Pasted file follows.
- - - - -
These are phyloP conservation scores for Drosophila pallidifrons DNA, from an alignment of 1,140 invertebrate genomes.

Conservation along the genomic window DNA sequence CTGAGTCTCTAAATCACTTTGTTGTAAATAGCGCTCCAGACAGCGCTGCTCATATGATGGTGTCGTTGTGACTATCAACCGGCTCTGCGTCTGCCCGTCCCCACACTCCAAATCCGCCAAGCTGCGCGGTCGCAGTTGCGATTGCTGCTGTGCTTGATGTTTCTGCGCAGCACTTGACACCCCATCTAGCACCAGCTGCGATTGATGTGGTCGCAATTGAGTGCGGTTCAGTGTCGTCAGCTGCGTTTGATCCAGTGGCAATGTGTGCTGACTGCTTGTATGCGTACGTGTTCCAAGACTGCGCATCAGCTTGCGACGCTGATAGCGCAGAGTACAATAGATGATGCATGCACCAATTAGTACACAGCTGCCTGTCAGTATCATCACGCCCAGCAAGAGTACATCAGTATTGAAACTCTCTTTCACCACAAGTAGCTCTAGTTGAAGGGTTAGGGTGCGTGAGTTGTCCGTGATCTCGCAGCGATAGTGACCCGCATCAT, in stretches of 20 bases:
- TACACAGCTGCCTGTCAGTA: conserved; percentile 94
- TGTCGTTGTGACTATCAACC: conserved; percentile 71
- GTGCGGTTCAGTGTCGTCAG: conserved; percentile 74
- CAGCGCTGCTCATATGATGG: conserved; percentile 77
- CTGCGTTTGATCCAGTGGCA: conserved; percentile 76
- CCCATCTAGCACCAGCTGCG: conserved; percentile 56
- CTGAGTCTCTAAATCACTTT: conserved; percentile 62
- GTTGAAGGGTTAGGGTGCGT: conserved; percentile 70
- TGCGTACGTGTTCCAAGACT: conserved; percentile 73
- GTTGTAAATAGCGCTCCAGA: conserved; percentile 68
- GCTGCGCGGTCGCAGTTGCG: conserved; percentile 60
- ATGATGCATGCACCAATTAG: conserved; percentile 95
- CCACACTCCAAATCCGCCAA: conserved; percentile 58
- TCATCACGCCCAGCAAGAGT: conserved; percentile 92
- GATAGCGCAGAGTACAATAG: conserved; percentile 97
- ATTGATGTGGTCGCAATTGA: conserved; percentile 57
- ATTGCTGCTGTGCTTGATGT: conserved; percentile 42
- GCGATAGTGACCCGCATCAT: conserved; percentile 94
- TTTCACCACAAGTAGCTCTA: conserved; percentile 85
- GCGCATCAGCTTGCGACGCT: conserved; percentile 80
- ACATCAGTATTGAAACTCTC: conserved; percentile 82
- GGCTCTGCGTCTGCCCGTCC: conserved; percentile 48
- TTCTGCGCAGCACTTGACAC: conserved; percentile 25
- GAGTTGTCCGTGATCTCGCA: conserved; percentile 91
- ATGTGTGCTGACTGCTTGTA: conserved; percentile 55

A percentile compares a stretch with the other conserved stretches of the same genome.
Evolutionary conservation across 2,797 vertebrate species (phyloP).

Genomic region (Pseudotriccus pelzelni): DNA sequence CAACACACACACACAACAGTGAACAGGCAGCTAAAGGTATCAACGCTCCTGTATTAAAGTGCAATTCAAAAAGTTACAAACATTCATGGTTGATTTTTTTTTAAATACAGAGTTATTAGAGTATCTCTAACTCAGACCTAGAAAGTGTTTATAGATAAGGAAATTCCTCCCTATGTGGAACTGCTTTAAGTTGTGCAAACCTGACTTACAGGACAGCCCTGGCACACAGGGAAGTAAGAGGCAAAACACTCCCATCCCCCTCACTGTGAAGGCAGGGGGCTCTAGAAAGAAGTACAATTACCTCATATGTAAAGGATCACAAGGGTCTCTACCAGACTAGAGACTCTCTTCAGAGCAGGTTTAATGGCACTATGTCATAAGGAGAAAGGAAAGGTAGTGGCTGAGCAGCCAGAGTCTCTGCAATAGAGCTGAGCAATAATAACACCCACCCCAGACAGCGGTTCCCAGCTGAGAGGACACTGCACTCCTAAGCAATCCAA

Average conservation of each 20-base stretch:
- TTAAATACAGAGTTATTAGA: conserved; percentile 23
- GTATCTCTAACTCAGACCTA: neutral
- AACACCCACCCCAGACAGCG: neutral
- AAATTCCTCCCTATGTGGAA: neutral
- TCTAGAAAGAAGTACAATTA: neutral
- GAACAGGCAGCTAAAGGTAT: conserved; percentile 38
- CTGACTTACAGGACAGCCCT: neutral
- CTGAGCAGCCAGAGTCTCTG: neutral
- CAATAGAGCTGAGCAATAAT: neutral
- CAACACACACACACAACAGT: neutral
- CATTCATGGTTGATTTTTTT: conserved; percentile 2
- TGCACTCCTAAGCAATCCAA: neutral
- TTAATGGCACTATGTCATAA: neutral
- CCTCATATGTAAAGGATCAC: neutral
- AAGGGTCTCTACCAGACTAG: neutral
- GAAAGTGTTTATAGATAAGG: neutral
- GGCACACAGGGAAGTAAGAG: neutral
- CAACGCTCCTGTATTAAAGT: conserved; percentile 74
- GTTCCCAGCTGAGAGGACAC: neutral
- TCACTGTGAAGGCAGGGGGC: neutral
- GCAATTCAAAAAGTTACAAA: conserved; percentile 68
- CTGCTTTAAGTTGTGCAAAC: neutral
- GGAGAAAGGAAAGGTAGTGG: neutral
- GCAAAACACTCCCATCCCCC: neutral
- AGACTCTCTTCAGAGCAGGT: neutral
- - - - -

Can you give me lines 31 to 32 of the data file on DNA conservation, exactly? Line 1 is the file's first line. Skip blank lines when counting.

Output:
Average conservation of each 20-base stretch:
- TTAAATACAGAGTTATTAGA: conserved; percentile 23